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COI into killing spree must include Lusignan Massacre; national reconciliation platform urged

PRESS RELEASE

The Indian Action Committee (IAC) has noted government’s announcement of a series of inquiries into past incidents that have been described as crime spree killings.

The swift establishment of a Commission of Inquiry (CoI) into the June, 2008, Lindo Creek massacre seems to be evident of the government’s intention to unearth answers.

While the IAC believes these overdue inquiries are important for the country, it is of the firm view that it must not be confined to any particular incident or a selected few.

These enquiries must be expanded to include others which the IAC remains convinced were designed, through maximum casualties or infliction of violence, to instill fear into the hearts and minds of Guyanese, especially those of East Indian descent.

It is within that context that the IAC calls for the commencement of an inquiry into the Lusignan massacre which, on January, 2008, preceded Lindo Creek. Eleven innocent, poor, unsuspecting and defenseless residents including five children were slaughtered in the dark of night by heavily armed merciless gunmen. Like all other families who suffered, those in Lusignan would like closure as they remain befuddled over what could have precipitated such a dastardly attack.

The IAC is also calling for an inquiry into the unprovoked attack on Indo-Guyanese on January 12, 1998 primarily in the City of Georgetown. Many were beaten, stripped and robbed by various gangs in what was believed to be their dissatisfaction over a High Court decision relating to the 1997 election petition. Twenty years after, many are still intimidated and scarred by that sudden unleashing of violence and the subsequent humiliation they were forced to endure.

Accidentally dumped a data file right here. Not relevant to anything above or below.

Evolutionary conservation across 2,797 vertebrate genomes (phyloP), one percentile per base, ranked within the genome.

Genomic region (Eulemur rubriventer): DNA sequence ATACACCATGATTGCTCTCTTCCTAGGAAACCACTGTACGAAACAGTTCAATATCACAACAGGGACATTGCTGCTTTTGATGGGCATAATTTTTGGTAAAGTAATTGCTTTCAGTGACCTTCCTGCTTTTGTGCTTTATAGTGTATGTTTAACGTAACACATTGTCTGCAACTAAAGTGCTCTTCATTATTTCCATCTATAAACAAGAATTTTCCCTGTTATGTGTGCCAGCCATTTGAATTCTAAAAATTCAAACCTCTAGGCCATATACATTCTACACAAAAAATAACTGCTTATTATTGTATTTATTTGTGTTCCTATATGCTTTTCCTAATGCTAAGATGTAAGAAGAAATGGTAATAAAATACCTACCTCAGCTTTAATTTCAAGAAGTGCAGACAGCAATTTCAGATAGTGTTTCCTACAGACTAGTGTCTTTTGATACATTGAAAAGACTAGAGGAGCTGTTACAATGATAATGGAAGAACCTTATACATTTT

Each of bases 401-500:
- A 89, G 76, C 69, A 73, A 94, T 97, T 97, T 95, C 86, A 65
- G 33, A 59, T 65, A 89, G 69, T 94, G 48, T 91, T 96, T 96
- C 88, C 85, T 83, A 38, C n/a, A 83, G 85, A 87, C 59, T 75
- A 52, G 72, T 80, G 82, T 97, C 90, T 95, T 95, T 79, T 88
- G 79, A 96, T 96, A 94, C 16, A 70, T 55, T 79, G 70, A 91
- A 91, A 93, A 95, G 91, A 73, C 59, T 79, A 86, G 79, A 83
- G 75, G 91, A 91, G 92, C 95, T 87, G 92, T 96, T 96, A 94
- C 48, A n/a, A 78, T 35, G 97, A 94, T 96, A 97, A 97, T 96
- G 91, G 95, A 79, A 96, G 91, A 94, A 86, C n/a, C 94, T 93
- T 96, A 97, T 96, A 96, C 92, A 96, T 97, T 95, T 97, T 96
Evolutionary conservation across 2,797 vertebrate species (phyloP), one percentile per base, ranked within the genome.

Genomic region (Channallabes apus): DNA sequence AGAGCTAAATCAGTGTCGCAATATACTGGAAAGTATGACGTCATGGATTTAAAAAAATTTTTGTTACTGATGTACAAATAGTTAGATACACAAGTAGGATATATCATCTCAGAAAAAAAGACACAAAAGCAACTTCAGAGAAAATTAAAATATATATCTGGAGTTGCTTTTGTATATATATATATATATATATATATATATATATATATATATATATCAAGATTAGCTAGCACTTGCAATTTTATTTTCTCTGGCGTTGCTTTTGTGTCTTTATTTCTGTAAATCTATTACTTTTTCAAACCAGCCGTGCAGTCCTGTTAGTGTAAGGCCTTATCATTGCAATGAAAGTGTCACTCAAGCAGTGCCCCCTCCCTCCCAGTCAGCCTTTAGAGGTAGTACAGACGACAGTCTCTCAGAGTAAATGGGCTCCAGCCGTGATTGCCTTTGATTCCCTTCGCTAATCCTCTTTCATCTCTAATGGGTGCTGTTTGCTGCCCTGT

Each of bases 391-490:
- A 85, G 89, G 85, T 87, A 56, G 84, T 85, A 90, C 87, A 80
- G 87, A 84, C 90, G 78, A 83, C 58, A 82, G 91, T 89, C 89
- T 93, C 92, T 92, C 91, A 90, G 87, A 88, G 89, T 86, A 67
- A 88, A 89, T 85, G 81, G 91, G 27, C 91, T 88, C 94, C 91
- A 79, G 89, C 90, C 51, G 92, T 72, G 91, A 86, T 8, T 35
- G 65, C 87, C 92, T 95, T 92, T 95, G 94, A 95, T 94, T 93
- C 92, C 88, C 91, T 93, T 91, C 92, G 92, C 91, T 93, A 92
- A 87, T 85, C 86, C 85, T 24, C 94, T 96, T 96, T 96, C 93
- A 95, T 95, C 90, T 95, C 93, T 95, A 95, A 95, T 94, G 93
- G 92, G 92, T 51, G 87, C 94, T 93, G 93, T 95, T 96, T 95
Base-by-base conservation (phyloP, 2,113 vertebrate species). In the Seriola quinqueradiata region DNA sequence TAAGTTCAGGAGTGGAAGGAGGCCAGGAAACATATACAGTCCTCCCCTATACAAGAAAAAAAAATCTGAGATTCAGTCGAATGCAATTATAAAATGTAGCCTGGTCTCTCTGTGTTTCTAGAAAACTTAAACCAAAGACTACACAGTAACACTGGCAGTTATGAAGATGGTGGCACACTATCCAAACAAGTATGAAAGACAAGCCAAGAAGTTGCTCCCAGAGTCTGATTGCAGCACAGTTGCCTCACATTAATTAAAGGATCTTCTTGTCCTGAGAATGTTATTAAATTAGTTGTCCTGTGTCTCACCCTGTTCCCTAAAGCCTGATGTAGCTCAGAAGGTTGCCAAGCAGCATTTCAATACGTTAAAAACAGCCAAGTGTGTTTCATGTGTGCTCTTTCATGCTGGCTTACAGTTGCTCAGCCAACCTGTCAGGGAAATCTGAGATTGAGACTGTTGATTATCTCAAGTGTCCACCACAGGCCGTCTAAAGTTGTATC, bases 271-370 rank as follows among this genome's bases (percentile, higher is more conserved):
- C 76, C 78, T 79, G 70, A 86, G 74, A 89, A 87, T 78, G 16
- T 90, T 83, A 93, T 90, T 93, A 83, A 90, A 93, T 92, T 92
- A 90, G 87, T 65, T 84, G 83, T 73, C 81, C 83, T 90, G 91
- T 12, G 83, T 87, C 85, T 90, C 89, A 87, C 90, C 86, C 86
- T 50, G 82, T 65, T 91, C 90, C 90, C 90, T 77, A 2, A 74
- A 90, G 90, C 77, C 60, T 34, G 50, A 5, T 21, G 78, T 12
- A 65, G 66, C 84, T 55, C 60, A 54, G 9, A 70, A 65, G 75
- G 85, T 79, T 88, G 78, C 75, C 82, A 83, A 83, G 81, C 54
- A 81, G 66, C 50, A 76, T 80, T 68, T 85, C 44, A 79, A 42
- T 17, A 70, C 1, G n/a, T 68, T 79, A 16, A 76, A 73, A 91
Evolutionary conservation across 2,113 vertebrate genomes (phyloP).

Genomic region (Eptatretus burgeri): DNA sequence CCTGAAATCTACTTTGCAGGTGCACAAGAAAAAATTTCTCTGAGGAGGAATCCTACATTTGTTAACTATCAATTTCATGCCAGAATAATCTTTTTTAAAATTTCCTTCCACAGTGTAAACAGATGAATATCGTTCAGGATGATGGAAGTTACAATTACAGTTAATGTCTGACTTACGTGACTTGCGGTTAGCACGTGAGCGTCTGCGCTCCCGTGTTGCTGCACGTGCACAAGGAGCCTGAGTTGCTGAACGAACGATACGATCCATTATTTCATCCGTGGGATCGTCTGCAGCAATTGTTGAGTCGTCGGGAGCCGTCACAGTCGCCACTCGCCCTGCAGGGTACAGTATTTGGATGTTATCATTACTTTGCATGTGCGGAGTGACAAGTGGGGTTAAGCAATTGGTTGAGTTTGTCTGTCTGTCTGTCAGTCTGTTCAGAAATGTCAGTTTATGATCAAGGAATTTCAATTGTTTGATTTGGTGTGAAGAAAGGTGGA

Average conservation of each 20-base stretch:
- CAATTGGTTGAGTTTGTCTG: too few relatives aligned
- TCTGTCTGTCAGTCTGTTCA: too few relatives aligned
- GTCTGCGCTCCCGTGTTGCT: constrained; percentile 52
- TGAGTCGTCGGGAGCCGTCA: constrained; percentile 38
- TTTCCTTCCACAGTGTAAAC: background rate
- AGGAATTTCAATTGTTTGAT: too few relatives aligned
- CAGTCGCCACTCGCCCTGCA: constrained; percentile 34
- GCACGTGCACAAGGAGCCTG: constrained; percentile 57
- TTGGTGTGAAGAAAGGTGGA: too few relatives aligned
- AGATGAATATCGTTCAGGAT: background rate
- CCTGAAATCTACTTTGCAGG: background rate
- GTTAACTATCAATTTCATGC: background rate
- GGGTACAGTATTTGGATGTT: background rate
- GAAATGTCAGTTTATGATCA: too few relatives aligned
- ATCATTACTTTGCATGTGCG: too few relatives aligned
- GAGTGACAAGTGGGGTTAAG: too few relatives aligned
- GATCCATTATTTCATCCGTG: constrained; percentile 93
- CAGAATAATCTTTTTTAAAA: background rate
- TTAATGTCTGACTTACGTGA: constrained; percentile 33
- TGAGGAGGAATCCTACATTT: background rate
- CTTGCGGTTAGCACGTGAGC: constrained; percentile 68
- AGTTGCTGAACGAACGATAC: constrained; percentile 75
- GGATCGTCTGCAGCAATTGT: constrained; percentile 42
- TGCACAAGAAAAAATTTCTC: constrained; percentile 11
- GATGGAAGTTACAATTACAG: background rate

The IAC is hopeful that, eventually, the findings of these inquiries would form the basis for the establishment of a national reconciliation platform which it is firmly recommending. The organization is of the view that rather than a continuation of blame and hated, the platform could provide a much needed mechanism to aid in healing and the fostering of national harmony.

Once again the IAC believes this underscores the urgent need for the members of the Ethnic Relations Commission (ERC) to be sworn in now that Parliamentary approval has been given. This body seems best suited to facilitate such a platform.

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